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A herder is a pastoral worker responsible for the care and management of a herd or flock of domestic animals, usually on open pasture. It is particularly associated with nomadic or transhumant management of stock, or with common land grazing. The work is often done either on foot or mounted.
There are numerous regional types of herder, many with a specific name; these include the stockman of Australia, the buttero, campino, csikós, gardian and gulyás in Europe, the buckaroo, charro, cowboy and vaquero in North America, and the gaucho, huaso, llanero, morochuco and qorilazo of South America.
Tibetan herding communities living in the Tibetan Plateau in the Sichuan Province of southwest China continued to graze herds on common lands even after the 1982 Household responsibility system. Several reasons have been given for the endurance of the traditional pastoral lifestyle:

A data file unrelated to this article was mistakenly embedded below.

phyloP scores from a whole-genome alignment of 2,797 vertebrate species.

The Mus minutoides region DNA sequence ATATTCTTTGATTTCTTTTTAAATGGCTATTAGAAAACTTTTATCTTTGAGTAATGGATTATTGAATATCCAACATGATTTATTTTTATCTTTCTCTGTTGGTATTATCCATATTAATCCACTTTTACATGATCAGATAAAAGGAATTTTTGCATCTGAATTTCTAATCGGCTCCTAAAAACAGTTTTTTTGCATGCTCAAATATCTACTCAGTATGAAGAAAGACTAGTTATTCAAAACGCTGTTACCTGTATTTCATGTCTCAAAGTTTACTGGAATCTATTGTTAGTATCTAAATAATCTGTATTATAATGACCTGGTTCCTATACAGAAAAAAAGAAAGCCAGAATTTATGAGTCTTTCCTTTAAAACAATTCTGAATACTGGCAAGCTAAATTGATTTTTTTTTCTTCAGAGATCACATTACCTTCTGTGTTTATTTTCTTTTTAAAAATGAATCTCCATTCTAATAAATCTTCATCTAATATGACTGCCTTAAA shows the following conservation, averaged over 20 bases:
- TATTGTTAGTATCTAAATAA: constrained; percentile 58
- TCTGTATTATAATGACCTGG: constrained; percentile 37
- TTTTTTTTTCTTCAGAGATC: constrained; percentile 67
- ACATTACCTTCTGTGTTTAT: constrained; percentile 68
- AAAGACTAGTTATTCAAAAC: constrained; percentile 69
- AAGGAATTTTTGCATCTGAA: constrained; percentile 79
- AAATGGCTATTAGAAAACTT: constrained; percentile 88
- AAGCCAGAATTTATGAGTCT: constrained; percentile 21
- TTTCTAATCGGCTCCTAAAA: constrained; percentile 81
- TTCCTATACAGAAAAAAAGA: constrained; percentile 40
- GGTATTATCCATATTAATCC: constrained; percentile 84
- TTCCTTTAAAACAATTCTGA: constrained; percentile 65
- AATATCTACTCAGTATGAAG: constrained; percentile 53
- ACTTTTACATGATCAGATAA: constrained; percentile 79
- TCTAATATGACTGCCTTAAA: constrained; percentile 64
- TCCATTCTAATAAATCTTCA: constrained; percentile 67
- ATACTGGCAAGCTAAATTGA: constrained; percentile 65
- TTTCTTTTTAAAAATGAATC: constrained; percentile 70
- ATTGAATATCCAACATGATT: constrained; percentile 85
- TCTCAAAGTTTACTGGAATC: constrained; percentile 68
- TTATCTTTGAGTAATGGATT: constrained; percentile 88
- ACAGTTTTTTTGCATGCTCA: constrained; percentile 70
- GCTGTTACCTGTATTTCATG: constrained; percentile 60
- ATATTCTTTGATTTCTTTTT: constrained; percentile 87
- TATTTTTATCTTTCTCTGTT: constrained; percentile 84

- complex topography prevents the division of common grazing lands among individual households
- yaks require free grazing and become ill in fenced pasture
- rotation of grazing spots
Grassland degradation has been an issue. Herding communities and their leaders have taken steps to reach a consensus about sustainable grazing practices. These include developing the community political organization to enforce commitments to seasonal rotational grazing.
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- Brooks, Alexandra (2003-06-19). "26 farm workers to receive long service awards". FarmingUK. The Breezi Publishing Company Ltd. Archived from the original on 2012-02-05. Retrieved 2007-08-20.
- Wei, Han; Ling, Su. "Supporting Collective Action through Community Development Funds: An Institutional Innovation for Herder Poverty Reduction in Sichuan, China" (PDF).